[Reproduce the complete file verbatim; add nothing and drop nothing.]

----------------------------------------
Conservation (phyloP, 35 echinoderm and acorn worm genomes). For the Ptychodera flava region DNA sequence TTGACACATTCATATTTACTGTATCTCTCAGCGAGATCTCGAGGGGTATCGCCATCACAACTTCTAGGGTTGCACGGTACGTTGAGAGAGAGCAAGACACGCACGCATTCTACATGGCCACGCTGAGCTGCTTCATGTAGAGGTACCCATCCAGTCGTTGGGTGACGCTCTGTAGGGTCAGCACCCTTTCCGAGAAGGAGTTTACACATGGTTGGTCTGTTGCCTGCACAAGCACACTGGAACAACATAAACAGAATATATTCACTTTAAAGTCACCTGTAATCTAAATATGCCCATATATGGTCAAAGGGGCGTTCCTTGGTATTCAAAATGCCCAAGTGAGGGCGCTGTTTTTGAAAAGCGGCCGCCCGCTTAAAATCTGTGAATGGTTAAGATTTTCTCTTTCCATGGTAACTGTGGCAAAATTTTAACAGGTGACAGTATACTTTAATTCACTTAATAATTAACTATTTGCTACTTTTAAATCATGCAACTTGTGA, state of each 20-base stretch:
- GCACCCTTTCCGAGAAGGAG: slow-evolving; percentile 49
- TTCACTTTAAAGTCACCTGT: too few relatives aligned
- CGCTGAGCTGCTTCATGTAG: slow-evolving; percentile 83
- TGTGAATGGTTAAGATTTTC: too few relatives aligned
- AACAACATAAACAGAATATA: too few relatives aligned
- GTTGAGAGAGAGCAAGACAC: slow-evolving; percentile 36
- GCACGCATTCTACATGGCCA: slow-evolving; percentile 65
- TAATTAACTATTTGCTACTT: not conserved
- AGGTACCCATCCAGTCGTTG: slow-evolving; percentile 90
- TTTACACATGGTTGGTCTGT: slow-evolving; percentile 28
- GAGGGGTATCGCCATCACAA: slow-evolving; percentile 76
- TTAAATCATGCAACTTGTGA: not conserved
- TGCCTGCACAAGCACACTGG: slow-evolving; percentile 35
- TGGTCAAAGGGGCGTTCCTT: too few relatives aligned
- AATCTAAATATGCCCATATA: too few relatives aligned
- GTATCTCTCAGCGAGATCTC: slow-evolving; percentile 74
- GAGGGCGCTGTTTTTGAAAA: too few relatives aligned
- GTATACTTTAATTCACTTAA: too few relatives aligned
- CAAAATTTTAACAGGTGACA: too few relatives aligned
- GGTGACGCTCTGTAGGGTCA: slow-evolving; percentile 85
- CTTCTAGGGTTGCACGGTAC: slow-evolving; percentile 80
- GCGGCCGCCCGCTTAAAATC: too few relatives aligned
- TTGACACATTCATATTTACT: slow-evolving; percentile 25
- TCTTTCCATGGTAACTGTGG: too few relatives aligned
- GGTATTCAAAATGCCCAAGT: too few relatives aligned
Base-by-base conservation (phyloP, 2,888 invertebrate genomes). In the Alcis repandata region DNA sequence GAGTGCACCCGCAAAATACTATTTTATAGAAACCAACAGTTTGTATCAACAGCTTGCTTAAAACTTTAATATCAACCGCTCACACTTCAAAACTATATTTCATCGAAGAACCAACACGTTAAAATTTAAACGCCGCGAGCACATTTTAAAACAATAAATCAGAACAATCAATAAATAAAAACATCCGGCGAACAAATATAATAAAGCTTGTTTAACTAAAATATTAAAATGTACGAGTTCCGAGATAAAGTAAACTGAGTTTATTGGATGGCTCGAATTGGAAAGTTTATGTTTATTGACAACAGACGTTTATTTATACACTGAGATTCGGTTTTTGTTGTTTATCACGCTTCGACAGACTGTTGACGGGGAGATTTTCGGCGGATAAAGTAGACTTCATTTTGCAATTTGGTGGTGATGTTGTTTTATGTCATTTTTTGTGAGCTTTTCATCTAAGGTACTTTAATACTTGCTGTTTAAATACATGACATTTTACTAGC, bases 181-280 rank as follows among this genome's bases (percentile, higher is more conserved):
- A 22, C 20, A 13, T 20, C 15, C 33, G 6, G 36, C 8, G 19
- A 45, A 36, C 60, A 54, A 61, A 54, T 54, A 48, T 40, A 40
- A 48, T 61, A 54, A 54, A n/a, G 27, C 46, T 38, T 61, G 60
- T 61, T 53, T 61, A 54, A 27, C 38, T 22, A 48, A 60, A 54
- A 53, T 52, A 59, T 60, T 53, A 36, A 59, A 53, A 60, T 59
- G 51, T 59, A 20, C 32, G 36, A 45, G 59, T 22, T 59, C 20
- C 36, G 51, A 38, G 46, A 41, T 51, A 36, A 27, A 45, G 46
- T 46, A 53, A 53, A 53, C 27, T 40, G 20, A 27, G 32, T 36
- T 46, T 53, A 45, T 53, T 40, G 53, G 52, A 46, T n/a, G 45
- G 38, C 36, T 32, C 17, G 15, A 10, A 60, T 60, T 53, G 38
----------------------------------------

Conservation (phyloP, 35 echinoderm and acorn worm genomes). For the Ptychodera flava region DNA sequence TTGACACATTCATATTTACTGTATCTCTCAGCGAGATCTCGAGGGGTATCGCCATCACAACTTCTAGGGTTGCACGGTACGTTGAGAGAGAGCAAGACACGCACGCATTCTACATGGCCACGCTGAGCTGCTTCATGTAGAGGTACCCATCCAGTCGTTGGGTGACGCTCTGTAGGGTCAGCACCCTTTCCGAGAAGGAGTTTACACATGGTTGGTCTGTTGCCTGCACAAGCACACTGGAACAACATAAACAGAATATATTCACTTTAAAGTCACCTGTAATCTAAATATGCCCATATATGGTCAAAGGGGCGTTCCTTGGTATTCAAAATGCCCAAGTGAGGGCGCTGTTTTTGAAAAGCGGCCGCCCGCTTAAAATCTGTGAATGGTTAAGATTTTCTCTTTCCATGGTAACTGTGGCAAAATTTTAACAGGTGACAGTATACTTTAATTCACTTAATAATTAACTATTTGCTACTTTTAAATCATGCAACTTGTGA, state of each 20-base stretch:
- GCACCCTTTCCGAGAAGGAG: slow-evolving; percentile 49
- TTCACTTTAAAGTCACCTGT: too few relatives aligned
- CGCTGAGCTGCTTCATGTAG: slow-evolving; percentile 83
- TGTGAATGGTTAAGATTTTC: too few relatives aligned
- AACAACATAAACAGAATATA: too few relatives aligned
- GTTGAGAGAGAGCAAGACAC: slow-evolving; percentile 36
- GCACGCATTCTACATGGCCA: slow-evolving; percentile 65
- TAATTAACTATTTGCTACTT: not conserved
- AGGTACCCATCCAGTCGTTG: slow-evolving; percentile 90
- TTTACACATGGTTGGTCTGT: slow-evolving; percentile 28
- GAGGGGTATCGCCATCACAA: slow-evolving; percentile 76
- TTAAATCATGCAACTTGTGA: not conserved
- TGCCTGCACAAGCACACTGG: slow-evolving; percentile 35
- TGGTCAAAGGGGCGTTCCTT: too few relatives aligned
- AATCTAAATATGCCCATATA: too few relatives aligned
- GTATCTCTCAGCGAGATCTC: slow-evolving; percentile 74
- GAGGGCGCTGTTTTTGAAAA: too few relatives aligned
- GTATACTTTAATTCACTTAA: too few relatives aligned
- CAAAATTTTAACAGGTGACA: too few relatives aligned
- GGTGACGCTCTGTAGGGTCA: slow-evolving; percentile 85
- CTTCTAGGGTTGCACGGTAC: slow-evolving; percentile 80
- GCGGCCGCCCGCTTAAAATC: too few relatives aligned
- TTGACACATTCATATTTACT: slow-evolving; percentile 25
- TCTTTCCATGGTAACTGTGG: too few relatives aligned
- GGTATTCAAAATGCCCAAGT: too few relatives aligned
Base-by-base conservation (phyloP, 2,888 invertebrate genomes). In the Alcis repandata region DNA sequence GAGTGCACCCGCAAAATACTATTTTATAGAAACCAACAGTTTGTATCAACAGCTTGCTTAAAACTTTAATATCAACCGCTCACACTTCAAAACTATATTTCATCGAAGAACCAACACGTTAAAATTTAAACGCCGCGAGCACATTTTAAAACAATAAATCAGAACAATCAATAAATAAAAACATCCGGCGAACAAATATAATAAAGCTTGTTTAACTAAAATATTAAAATGTACGAGTTCCGAGATAAAGTAAACTGAGTTTATTGGATGGCTCGAATTGGAAAGTTTATGTTTATTGACAACAGACGTTTATTTATACACTGAGATTCGGTTTTTGTTGTTTATCACGCTTCGACAGACTGTTGACGGGGAGATTTTCGGCGGATAAAGTAGACTTCATTTTGCAATTTGGTGGTGATGTTGTTTTATGTCATTTTTTGTGAGCTTTTCATCTAAGGTACTTTAATACTTGCTGTTTAAATACATGACATTTTACTAGC, bases 181-280 rank as follows among this genome's bases (percentile, higher is more conserved):
- A 22, C 20, A 13, T 20, C 15, C 33, G 6, G 36, C 8, G 19
- A 45, A 36, C 60, A 54, A 61, A 54, T 54, A 48, T 40, A 40
- A 48, T 61, A 54, A 54, A n/a, G 27, C 46, T 38, T 61, G 60
- T 61, T 53, T 61, A 54, A 27, C 38, T 22, A 48, A 60, A 54
- A 53, T 52, A 59, T 60, T 53, A 36, A 59, A 53, A 60, T 59
- G 51, T 59, A 20, C 32, G 36, A 45, G 59, T 22, T 59, C 20
- C 36, G 51, A 38, G 46, A 41, T 51, A 36, A 27, A 45, G 46
- T 46, A 53, A 53, A 53, C 27, T 40, G 20, A 27, G 32, T 36
- T 46, T 53, A 45, T 53, T 40, G 53, G 52, A 46, T n/a, G 45
- G 38, C 36, T 32, C 17, G 15, A 10, A 60, T 60, T 53, G 38